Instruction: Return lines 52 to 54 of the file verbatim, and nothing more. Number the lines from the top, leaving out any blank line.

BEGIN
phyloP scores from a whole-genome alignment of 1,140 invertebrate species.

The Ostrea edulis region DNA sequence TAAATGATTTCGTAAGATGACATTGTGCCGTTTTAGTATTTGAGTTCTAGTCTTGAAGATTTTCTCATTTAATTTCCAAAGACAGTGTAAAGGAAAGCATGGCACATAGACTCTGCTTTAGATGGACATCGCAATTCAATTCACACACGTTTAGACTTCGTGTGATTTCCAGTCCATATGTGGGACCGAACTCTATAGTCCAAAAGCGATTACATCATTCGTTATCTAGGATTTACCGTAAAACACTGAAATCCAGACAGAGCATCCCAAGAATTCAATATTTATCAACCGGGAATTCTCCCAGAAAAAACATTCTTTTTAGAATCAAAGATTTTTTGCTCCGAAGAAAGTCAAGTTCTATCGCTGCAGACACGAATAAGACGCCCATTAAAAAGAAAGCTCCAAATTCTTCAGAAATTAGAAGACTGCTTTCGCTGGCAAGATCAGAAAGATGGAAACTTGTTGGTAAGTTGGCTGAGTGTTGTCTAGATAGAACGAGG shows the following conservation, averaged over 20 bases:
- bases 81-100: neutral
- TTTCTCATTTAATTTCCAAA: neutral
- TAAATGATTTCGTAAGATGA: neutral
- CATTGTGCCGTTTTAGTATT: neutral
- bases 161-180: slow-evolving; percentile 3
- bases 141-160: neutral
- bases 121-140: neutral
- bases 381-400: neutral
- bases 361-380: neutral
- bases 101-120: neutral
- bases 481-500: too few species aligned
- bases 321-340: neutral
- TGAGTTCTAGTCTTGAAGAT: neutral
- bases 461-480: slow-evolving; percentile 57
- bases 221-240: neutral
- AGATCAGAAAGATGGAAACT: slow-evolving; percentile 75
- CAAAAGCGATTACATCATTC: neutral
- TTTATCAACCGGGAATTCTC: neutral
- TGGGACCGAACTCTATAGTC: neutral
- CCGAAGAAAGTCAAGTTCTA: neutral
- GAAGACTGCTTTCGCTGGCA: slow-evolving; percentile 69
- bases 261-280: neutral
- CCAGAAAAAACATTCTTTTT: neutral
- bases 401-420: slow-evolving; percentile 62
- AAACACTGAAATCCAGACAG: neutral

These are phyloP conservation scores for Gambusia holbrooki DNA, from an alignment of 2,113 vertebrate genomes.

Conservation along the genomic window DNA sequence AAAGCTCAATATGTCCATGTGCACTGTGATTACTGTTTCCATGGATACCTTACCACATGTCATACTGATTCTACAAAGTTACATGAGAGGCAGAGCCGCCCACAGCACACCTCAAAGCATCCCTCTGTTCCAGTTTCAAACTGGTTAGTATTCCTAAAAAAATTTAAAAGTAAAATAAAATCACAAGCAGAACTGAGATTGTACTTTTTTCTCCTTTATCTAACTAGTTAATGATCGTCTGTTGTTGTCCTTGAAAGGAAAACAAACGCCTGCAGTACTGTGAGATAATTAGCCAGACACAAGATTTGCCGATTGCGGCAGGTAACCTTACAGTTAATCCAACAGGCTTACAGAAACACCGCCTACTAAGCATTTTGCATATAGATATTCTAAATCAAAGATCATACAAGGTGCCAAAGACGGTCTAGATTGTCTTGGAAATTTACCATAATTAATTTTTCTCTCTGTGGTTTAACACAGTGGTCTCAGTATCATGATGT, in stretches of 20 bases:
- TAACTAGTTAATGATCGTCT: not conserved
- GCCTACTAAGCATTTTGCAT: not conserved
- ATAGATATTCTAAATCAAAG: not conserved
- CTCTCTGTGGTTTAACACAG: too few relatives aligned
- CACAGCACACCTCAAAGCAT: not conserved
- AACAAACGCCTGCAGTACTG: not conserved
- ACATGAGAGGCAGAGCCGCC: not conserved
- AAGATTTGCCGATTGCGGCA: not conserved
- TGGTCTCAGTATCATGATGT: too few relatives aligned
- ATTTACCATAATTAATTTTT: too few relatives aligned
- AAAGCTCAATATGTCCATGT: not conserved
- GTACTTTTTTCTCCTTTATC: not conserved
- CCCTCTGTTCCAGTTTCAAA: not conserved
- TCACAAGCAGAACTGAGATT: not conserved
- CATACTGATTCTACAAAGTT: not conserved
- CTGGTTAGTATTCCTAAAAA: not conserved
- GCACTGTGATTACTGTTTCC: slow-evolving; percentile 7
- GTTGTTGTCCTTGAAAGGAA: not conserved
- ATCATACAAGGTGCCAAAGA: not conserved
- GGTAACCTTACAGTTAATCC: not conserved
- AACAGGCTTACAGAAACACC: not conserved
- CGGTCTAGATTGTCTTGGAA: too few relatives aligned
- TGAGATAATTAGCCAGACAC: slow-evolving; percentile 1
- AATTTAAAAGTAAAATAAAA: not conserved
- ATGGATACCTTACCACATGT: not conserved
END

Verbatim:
- TGAGATAATTAGCCAGACAC: slow-evolving; percentile 1
- AATTTAAAAGTAAAATAAAA: not conserved
- ATGGATACCTTACCACATGT: not conserved